A documentary series about traditional crafts along the ancient trade route of the Silk Road. Each film follows a day in the working life of a weaver, woodcarver and potter in China, Uzbekistan and Iran.
Dr Sam Willis reveals how the Silk Road was the world's first global superhighway where people with new ideas, new cultures and new religions made exchanges that shaped humanity.
Michael Wood tells the tale of China's first great international age under the Tang Dynasty (618-907). From the picturesque old city of Luoyang, he travels along the Silk Road to the bazaars of central Asia and into India on the track of the Chinese monk who brought Buddhism back to China. This tale is still loved by the Chinese today and is brought to life by storytellers, films and shadow puppet plays. Then in the backstreets and markets of Xi'an, Michael meets descendants of the traders from central Asia and Persia who came into China on the Silk Road. He talks to Chinese Muslims in the Great Mosque and across town hears the amazing story of the first reception of Christianity in 635.
The Story of India is a BBC TV documentary series, written and presented by historian Michael Wood, about the 10,000-year history of the Indian subcontinent in six episodes. It was originally aired on the BBC in six episodes in August and September 2007 as part of the BBC season "India and Pakistan 07", which marked the 60 years independence of India and Pakistan.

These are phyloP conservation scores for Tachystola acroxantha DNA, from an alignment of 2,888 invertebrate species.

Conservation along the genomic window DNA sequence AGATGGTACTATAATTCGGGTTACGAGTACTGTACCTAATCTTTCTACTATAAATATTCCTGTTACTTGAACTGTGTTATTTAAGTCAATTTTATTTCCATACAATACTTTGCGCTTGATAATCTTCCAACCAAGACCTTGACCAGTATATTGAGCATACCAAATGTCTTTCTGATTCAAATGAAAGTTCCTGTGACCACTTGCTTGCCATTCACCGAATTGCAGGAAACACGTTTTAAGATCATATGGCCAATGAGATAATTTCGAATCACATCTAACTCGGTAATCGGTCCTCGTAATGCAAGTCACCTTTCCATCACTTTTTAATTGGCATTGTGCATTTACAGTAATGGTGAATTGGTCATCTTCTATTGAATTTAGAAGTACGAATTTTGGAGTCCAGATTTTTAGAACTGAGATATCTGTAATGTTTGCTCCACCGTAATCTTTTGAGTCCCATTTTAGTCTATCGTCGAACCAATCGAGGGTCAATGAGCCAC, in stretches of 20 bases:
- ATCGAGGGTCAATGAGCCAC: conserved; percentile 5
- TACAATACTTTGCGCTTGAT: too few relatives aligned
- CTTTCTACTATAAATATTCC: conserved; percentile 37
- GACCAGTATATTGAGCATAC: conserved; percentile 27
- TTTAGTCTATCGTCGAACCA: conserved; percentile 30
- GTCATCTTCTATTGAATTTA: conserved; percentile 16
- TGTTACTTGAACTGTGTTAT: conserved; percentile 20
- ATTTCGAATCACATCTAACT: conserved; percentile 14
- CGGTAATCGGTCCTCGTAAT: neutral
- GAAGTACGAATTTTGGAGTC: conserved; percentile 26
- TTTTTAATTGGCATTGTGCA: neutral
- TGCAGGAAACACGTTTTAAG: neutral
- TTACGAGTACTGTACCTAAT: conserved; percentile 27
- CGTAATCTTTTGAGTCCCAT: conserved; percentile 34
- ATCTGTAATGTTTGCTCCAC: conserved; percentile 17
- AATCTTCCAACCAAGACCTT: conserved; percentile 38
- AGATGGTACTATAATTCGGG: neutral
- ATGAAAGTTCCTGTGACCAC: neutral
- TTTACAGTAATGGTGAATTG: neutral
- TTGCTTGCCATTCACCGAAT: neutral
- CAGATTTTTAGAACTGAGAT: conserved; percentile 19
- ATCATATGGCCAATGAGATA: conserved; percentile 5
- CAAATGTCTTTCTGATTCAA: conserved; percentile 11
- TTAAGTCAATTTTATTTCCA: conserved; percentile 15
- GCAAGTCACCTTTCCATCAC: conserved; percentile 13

In his latest series ‘The Story of India’, Michael Wood explores the ancient sites that helped shape the history and culture of southern India. Join him as he explores six astonishing places, including Patna, once said to be the greatest city on earth; Madurai, a town that has existed continuously since the first millennium BC; and sites at the heart of India’s historic spice trade.
Silk Road Blues represents the first fusion of Afghan music and jazz. The project is built around the combination of piano and the 18-stringed Afghan rebab, both played by Larry Porter, in different settings which include bass, drums, tabla, and sax.
Waldemar Januszczak challenges the traditional notion of the Renaissance and shows breathtaking yet unknown masterpieces.